The Clinical Picture

Multiple linear subcutaneous nodules

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A 34-year-old woman sought consultation at our clinic for an asymptomatic swelling on her right foot that had been growing very slowly over the last 15 years. She said she had presented to other healthcare facilities, but no diagnosis had been made and no treatment had been offered.

Figure 1. A linear swelling extended from the lower third to the mid-dorsal aspect of the right foot.

Examination revealed a linear swelling extending from the lower third to the mid-dorsal surface of the right foot (Figure 1). Palpation revealed multiple, closely set nodules arranged in a linear fashion. This finding along with the history raised the suspicion of neurofibroma and other conditions in the differential diagnosis, eg, pure neuritic Hansen disease, phaeohyphomycosis, and palisaded neutrophilic granulomatous dermatitis. The rest of the mucocutaneous examination results were normal. No café-au-lait spots, axillary freckling, or other swelling suggestive of neurofibroma was seen. She had no family history of mucocutaneous disease or other systemic disorder.

Figure 2. T2-weighted magnetic resonance imaging with contrast showed a hyperintense lesion along the postero-lateral aspect of the right foot in the subcutaneous space up to the proximal end of the proximal phalanx of the fourth toe in the location of the sural nerve.

Because of the suspicion of neurofibromatosis, slit-lamp examination of the eyes was done to rule out Lisch nodules, a common feature of neurofibromatosis; the results were normal. Plain radiography of the right foot showed only soft-tissue swelling. Magnetic resonance imaging with contrast, done to determine the extent of the lesions, revealed multiple dumbbell-shaped lesions with homogeneous enhancement (Figure 2). Histopathologic study of a biopsy specimen of the lesions showed tumor cells in the dermis. The cells were long, with elongated nuclei with pointed ends, arranged in long and short fascicles—an appearance characteristic of neurofibroma. Areas of hypocellularity and hypercellularity were seen, and on S100 protein immunostaining, the tumor cells showed strong nuclear and cytoplasmic positivity (Figure 3).

Figure 3. The photomicrograph (A) shows tumor composed of spindle cells with pointed ends that infiltrate adjacent fat (hematoxylin and eosin, × 100). Tumor cells (B) show strong nuclear and cytoplasmic positivity (S100 protein immunostaining, × 200).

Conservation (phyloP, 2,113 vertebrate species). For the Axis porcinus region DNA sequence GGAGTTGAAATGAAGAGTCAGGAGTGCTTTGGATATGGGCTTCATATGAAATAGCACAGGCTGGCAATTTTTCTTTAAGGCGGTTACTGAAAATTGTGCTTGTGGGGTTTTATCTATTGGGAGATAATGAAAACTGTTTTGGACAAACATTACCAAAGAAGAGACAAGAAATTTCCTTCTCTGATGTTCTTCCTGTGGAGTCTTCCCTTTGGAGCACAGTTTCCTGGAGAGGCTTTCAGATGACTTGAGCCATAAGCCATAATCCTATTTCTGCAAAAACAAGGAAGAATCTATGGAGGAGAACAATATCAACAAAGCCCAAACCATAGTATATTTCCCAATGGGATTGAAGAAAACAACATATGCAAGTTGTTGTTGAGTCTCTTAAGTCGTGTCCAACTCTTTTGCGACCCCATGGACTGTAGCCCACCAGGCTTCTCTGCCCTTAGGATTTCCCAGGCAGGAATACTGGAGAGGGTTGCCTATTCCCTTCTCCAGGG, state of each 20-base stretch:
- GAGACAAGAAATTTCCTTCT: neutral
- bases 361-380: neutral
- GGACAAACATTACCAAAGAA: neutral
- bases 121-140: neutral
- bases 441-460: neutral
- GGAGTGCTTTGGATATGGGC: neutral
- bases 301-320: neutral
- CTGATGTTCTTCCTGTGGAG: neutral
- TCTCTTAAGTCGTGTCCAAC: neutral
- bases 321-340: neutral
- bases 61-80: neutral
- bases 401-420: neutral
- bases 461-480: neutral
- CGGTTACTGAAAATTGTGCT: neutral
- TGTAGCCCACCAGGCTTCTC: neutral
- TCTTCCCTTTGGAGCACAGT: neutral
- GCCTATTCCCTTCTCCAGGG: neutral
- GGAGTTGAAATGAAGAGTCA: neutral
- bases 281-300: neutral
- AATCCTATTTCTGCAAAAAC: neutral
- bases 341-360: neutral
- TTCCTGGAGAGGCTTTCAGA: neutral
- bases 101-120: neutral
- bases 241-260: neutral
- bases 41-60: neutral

The histologic evaluation confirmed neurofibroma. The specific diagnosis of sporadic solitary neurofibroma was made based on the onset of the lesions, the number of lesions (one in this patient), and the absence of features suggestive of neurofibromatosis.

SPORADIC SOLITARY NEUROFIBROMA

Neurofibroma is a common tumor of the peripheral nerve sheath and, when present with features such as café-au-lait spots, axillary freckling, and characteristic bone changes, it is pathognomic of neurofibromatosis type 1.1 But solitary neurofibromas can occur sporadically in the absence of other features of neurofibromatosis.

Sporadic solitary neurofibroma arises from small nerves, is benign in nature, and carries a lower rate of malignant transformation than its counterpart that occurs in the setting of neurofibromatosis.2 Though sporadic solitary neurofibroma can occur in any part of the body, it is commonly seen on the head and neck, and occasionally on the presacral and parasacral space, thigh, intrascrotal area,3 the ankle and foot,4,5 and the subungual region.6 A series of 397 peripheral neural sheath tumors examined over 30 years showed 55 sporadic solitary neurofibromas occurring in the brachial plexus region, 45 in the upper extremities, 10 in the pelvic plexus, and 31 in the lower extremities.7

Management of sporadic solitary neurofibroma depends on the patient’s discomfort. For asymptomatic lesions, serial observation is all that is required. Complete surgical excision including the parent nerve is the treatment for large lesions. More research is needed to define the potential role of drugs such as pirfenidone and tipifarnib.

THE DIFFERENTIAL DIAGNOSIS

Sporadic solitary neurofibroma can masquerade as pure neuritic Hansen disease (leprosy), phaeohyphomycosis, and palisaded neutrophilic granulomatous dermatitis. The absence of neural symptoms and no evidence of trophic changes exclude pure neuritic Hansen disease. Phaeohyphomycosis clinically presents as a single cyst that may evolve into pigmented plaques,8 and the diagnosis relies on the presence of fungus in tissue. The absence of cystic changes clinically and fungi histopathologically in this patient did not favor phaeohyphomycosis. Palisaded neutrophilic granulomatous dermatitis is characterized clinically by cordlike skin lesions (the “rope sign”) and is accompanied by extracutaneous, mostly articular features. Histopathologically, it shows intense neutrophilic infiltrate and interstitial histiocytic infiltrate along with collagen degeneration. The absence of extracutaneous and classical histologic features negated this possibility in this patient.

Though sporotrichosis and cutaneous atypical mycobacterial infections may present in linear fashion following the course of the lymphatic vessels, the absence of epidermal changes after a disease course of 15 years and the absence of granulomatous infiltrate in histopathology excluded these possibilities in this patient.

The patient was referred to a plastic surgeon, and the lesions were successfully resected. She did not return for additional review after that.

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